The Rap-Up: Week of October 19th, 2018

The Rap-Up returns with new joints from Liek Dinero, 1TakeJay, and more.
By    October 19, 2018

Call Harley Geffner John Cena, because you can’t see him.

Liek Dinero – “Tactical”

I had forgotten how spectacular the keys on J Cole’s “In The Morning” were before Brooklyn’s Liek Dinero projected his leaned out vision onto them. Dinero’s take on the twinkly ivories has me thinking in slow motion. There’s an echo to every movement and the edges of his words blur just as the slow exposure in the video has his body blurred through 3D glasses.

Not much happens in the video, but that’s kind of the point. It’s a Wockhardt night in the basement that bleeds into sunlight. The time elapsing doesn’t feel like time at all. All you remember when it’s all said and done is the comfortable lingering haze.

Ativan Corea – Audio 0001 [2018 – 10 – 09 232246]

Reposted by experimental flipster idntrmmbr (whose monthly rmmbr this playlists are a must-listen), the cover art is a tennis ball, and the title is a fucking file. The artist is a dude who goes by the name \//\\//\\/||| AKA YAYAYI AKA FUCK YAYAYI AKA ATIVAN COREA or just 예이예이, presumably from Korea (he claims the North). His Soundcloud bio says he’s now in America followed by a long, patterned combination of slashes. On this flip of Drip Too Hard, he sends a cascade of butterflies to gently drop whatever that weird wing dust is all over Baby and Gunna’s already soft vocals. He layers his synths to mimic the different aspects of the original beat, adding subtle touches like hollow Christmas bells. It’s stripped down and simple, but leans into a much airier atmosphere than the original. Honestly, watch out for anyone that would title a mix [][][][][][][][][][][[]][][][][][[][][][][]][][]][]][][[][[[][]][]][][]][]­[][]]][][[]][][][][].666%.


Every month or two, The Loosie Man of Philly’s Working on Dying Collective drops a ~15 minute WOD Radio mix. The mixes are collections of deep underground hits from across the spectrum, interspersed with frenetic dancehall dub, Chicago Footwork, GTA references (I stay on the mission like Trevor or Franklin), Nextel chirps and myriad other sounds not known to go together in nature.

It seems like Loosie just puts in whatever he’s been banging with at the time of recording or matches his mood. One mix was almost exclusively Chief Keef deep cuts.

In this teaser edition, Loosie treats us to a dance mix of Money Man’s Aladdin and some very rare Yung God, whose early music was often credited to Lil B and never found as much shine himself. As someone who spends more time than really any human should in the Soundcloud grotto, it’s rare to hear mixes with more than a few voices I can’t identify, yet I can count on WOD Radio to have me googling lyrics to no avail every time.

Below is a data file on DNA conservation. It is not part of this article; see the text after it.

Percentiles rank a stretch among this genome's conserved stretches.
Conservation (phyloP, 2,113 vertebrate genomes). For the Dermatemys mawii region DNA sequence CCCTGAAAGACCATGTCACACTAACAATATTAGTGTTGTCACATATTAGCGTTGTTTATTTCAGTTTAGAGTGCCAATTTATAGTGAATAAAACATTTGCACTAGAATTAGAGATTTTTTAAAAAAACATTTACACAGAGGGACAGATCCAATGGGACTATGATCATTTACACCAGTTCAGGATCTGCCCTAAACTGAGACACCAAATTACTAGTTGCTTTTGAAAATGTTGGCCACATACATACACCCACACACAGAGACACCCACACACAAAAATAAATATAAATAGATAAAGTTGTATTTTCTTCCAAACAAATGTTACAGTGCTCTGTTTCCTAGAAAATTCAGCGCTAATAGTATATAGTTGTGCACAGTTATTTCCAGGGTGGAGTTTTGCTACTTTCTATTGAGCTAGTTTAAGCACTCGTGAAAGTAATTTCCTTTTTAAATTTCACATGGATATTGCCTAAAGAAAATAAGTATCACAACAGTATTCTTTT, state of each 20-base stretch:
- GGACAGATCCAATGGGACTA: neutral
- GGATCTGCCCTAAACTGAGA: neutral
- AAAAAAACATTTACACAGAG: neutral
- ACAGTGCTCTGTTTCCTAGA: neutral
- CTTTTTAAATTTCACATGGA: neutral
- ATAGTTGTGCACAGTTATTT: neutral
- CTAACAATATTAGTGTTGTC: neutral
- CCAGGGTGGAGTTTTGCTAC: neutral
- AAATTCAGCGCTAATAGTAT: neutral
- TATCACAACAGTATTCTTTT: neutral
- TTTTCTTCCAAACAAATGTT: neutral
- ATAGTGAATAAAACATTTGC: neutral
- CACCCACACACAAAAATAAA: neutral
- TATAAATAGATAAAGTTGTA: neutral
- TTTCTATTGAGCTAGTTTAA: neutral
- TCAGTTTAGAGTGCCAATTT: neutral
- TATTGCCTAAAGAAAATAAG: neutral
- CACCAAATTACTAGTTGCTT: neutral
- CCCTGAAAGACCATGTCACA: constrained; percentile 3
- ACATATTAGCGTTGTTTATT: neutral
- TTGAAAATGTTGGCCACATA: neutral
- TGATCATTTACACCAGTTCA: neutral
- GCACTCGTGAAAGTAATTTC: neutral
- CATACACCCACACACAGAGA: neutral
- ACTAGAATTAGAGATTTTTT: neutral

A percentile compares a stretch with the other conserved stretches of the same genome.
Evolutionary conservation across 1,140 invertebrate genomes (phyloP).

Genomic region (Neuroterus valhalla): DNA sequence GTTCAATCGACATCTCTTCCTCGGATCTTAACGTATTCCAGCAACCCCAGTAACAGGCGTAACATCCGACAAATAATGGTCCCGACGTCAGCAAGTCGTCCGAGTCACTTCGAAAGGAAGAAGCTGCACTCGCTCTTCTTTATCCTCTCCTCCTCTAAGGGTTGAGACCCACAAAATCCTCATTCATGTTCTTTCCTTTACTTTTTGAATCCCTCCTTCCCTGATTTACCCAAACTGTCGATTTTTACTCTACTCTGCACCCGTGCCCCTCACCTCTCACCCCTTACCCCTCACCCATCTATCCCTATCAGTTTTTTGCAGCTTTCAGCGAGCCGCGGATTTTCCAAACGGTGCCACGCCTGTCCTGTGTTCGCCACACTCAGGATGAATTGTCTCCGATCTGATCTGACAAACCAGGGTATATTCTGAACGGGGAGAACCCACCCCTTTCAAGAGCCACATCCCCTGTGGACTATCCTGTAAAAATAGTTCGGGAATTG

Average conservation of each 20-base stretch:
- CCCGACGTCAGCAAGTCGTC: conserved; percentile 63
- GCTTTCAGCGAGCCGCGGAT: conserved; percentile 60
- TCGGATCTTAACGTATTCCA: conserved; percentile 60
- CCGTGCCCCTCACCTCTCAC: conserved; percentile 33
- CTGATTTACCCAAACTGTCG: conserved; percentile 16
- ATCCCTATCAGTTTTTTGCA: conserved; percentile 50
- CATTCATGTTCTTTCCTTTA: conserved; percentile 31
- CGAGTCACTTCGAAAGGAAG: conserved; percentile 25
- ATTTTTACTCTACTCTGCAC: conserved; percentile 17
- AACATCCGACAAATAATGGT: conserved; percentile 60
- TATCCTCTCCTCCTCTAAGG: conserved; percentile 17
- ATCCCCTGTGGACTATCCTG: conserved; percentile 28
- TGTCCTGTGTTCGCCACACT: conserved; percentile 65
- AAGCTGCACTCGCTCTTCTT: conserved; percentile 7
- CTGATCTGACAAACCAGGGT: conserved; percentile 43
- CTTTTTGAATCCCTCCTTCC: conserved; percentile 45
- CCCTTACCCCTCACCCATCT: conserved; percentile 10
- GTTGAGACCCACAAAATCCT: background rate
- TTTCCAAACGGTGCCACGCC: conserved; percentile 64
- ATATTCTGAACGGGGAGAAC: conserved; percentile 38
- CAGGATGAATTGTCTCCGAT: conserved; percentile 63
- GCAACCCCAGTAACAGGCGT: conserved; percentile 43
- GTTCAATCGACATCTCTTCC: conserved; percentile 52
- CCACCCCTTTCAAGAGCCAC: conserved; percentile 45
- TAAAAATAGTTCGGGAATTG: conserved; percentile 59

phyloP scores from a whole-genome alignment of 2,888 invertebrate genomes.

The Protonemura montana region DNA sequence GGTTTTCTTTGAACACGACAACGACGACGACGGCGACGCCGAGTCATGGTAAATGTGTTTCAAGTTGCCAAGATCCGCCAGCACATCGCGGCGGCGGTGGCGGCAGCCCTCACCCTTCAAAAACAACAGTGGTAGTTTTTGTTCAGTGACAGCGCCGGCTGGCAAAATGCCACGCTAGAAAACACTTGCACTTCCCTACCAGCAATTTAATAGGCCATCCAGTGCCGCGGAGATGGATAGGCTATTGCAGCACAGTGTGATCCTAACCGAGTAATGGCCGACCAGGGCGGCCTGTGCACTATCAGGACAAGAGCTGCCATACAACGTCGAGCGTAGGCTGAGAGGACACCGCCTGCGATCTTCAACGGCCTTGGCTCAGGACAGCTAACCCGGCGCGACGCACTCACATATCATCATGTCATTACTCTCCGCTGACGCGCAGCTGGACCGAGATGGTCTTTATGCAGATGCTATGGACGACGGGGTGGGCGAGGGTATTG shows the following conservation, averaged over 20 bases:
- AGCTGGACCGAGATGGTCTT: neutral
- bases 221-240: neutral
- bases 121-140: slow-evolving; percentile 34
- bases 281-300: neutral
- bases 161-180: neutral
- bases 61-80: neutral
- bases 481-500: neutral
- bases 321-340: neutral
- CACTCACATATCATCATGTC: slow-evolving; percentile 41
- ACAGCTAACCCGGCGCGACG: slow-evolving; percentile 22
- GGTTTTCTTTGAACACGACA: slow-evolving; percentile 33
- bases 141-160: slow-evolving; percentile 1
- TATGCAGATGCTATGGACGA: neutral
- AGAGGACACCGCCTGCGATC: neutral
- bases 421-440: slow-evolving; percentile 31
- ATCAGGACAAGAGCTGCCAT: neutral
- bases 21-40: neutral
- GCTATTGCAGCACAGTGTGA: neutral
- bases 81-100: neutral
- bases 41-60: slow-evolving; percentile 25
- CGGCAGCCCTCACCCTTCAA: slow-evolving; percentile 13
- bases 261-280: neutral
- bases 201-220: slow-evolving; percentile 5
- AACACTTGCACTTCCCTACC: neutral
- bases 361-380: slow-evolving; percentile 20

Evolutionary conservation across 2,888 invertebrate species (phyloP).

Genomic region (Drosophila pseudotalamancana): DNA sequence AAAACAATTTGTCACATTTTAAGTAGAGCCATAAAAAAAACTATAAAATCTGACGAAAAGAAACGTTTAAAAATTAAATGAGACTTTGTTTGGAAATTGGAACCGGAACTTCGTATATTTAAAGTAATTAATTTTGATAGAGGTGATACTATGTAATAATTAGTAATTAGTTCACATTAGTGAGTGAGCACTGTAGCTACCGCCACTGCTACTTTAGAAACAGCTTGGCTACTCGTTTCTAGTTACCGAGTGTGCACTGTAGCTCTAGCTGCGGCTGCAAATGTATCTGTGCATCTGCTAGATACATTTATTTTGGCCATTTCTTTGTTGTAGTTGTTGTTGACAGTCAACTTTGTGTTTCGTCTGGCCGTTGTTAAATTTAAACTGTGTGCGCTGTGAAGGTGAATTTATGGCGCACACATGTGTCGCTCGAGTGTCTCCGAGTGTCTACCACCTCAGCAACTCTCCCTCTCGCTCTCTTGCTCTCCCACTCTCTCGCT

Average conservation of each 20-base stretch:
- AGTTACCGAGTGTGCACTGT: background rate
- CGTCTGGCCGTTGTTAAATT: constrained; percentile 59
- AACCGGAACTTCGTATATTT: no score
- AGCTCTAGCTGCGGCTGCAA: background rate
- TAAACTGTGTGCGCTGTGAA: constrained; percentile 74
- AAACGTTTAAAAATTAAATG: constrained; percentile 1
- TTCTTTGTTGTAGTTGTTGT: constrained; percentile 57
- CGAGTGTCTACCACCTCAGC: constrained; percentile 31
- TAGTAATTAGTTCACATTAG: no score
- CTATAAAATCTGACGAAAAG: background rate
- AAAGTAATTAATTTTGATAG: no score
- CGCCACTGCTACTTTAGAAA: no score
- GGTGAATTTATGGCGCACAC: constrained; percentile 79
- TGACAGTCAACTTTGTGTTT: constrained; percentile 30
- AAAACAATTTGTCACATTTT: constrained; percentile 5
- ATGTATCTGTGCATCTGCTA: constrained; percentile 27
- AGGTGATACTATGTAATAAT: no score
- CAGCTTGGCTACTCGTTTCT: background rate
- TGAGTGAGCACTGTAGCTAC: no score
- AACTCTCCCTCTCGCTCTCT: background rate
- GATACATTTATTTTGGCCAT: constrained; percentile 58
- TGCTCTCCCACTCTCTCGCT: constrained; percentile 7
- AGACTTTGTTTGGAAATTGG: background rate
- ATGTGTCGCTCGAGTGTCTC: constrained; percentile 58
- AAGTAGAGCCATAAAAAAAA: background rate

At the end of the mix, Loosie explains some changes coming to the series. The mixes will be getting longer with more music, but will also be replete with conversation and appearances from Oogie Mane, F1lthy (both of WOD), and others. But “Don’t say the word podcast. That’s a dirty word. It’s not a podcast.”

Master Kato – “Ride Around”

LA’s Shoreline Mafia is straight up unfair. They’re so cohesive as a unit, but each of its individual members has legitimate star power. Master Kato, the most previously slept on member of the group, shows as much on “Ride Around,” produced by sound-of-LA-producer RonRon, and released for his birthday. Over RonRon’s eerie production, Kato proves he has the swagger to carry whole songs, unloading a sweet “Round around, hundred rounds on my shit, extended bitch” hook, and mixing it up with some Bang Bang’s right out of almighty So’s handbook. Also, Greedo’s “RonRon Load It Up, RonRon Load It Up” tag might be even better than RonRon’s mom’s “RonRonDoThatShit.”

1TakeJay – “Arco”

LA’s new wave is already breaking into the Migos-Travis-Drake listeners’ playlists, but 1TakeJay might wind up the one to blow the lid off the scene. Maybe even more so than Shoreline. His charisma is so damn contagious and he seems naturally optimized for social. Every time you see him grinning ear to ear in his videos or snippets, you can’t help but smile along. And he does shit like pull up at high schools and rap from the roof of his car for kids after school. It doesn’t feel gimmicky. He always looks like he’s having so much fun.

On “Arco,” which dropped earlier this year but has been given new life by a video, Jay paces himself ahead of the beat, like he’s brimming over with excitement to get his lines out and can’t hold them. He’s jumping out the bed to jump in your bitch DMs. Just like Blueface, Jay thrives on absurdity. And though Blueface SHOULD get the coronation, Jay doesn’t stray as far from convention and might be more palatable for most listeners.

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